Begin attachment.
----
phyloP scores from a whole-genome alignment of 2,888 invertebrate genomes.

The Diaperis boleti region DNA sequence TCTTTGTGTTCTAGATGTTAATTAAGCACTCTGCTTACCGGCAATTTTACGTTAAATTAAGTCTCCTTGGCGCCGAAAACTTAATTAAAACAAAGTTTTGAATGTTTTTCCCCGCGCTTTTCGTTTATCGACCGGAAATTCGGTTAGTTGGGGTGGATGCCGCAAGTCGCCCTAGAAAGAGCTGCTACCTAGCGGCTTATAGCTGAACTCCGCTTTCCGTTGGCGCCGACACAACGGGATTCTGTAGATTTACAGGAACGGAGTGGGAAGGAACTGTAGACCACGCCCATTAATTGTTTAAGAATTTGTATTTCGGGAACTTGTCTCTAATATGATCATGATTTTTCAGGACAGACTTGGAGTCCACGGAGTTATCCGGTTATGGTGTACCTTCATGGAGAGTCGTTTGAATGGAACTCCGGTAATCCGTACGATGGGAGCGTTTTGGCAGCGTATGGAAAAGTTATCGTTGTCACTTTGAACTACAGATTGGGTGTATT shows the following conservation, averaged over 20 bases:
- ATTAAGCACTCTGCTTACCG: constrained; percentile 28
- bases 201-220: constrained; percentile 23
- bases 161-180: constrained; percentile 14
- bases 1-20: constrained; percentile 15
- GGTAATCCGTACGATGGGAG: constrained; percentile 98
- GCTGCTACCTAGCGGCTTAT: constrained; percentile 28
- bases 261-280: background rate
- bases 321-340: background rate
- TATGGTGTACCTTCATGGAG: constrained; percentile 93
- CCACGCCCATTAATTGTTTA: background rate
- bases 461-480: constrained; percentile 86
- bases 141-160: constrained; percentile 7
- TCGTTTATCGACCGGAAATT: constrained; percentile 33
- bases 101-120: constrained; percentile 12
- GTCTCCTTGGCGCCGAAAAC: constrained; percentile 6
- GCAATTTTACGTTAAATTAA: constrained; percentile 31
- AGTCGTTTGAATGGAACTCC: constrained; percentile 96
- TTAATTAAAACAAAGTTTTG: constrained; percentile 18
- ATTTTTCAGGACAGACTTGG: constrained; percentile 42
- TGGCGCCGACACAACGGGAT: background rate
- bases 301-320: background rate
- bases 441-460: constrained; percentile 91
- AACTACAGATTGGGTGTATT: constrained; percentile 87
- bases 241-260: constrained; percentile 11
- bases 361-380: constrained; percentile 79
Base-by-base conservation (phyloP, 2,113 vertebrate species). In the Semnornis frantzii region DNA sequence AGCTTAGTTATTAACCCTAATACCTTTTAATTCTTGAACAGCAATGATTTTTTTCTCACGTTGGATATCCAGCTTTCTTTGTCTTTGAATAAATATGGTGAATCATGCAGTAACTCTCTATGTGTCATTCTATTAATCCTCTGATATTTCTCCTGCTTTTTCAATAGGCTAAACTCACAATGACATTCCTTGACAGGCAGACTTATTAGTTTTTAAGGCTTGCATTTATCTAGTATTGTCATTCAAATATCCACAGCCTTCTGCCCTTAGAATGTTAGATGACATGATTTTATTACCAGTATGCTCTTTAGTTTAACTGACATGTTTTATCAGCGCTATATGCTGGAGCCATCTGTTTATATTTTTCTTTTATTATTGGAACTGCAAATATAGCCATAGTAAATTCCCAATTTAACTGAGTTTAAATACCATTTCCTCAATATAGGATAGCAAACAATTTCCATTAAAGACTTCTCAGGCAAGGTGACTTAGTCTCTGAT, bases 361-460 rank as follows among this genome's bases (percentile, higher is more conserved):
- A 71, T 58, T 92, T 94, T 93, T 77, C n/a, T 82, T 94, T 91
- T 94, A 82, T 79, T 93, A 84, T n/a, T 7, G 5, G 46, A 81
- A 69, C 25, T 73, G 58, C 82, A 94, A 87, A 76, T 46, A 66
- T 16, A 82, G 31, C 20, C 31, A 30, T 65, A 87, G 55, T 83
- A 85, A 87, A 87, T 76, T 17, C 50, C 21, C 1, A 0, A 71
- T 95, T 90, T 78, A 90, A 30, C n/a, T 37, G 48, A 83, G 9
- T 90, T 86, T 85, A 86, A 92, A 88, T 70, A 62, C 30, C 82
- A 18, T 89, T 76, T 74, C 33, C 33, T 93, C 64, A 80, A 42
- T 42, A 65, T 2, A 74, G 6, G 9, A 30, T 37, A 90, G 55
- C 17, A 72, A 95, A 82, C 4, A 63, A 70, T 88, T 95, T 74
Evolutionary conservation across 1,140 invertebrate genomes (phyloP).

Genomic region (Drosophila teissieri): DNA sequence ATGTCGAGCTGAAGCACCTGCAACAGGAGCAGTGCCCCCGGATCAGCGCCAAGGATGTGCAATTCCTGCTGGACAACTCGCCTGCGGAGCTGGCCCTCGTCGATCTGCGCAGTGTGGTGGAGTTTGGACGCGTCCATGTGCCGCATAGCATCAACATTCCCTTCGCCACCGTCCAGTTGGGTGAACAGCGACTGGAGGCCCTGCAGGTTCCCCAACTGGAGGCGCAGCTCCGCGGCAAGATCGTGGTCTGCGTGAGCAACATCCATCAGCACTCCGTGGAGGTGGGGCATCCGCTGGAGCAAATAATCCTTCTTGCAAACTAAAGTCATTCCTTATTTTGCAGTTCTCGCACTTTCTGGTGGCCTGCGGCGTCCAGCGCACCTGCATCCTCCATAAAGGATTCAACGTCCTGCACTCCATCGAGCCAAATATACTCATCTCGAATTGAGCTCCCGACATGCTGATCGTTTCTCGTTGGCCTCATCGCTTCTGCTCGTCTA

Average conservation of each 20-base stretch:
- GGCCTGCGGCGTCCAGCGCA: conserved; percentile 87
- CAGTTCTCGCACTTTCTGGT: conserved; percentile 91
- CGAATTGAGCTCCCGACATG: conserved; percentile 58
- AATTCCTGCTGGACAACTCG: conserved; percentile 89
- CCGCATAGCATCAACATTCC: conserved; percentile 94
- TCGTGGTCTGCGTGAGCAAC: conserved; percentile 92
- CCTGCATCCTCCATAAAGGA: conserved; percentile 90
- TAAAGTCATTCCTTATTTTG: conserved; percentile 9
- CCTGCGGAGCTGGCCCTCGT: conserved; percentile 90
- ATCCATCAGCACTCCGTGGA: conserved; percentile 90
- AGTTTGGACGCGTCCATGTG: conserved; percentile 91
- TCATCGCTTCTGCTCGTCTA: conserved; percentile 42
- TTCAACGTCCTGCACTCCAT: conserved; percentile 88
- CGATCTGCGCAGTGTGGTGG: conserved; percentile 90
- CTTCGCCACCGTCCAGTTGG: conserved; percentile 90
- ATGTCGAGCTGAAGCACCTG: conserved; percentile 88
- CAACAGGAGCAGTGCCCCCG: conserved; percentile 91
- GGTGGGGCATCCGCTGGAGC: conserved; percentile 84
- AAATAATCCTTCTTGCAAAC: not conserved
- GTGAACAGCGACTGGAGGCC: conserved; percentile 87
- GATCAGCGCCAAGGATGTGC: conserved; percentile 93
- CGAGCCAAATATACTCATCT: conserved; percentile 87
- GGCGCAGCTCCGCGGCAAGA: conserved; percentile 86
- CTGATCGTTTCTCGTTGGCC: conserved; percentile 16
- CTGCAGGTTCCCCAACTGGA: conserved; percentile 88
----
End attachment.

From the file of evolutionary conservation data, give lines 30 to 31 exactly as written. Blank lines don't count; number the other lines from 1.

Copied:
- T 94, A 82, T 79, T 93, A 84, T n/a, T 7, G 5, G 46, A 81
- A 69, C 25, T 73, G 58, C 82, A 94, A 87, A 76, T 46, A 66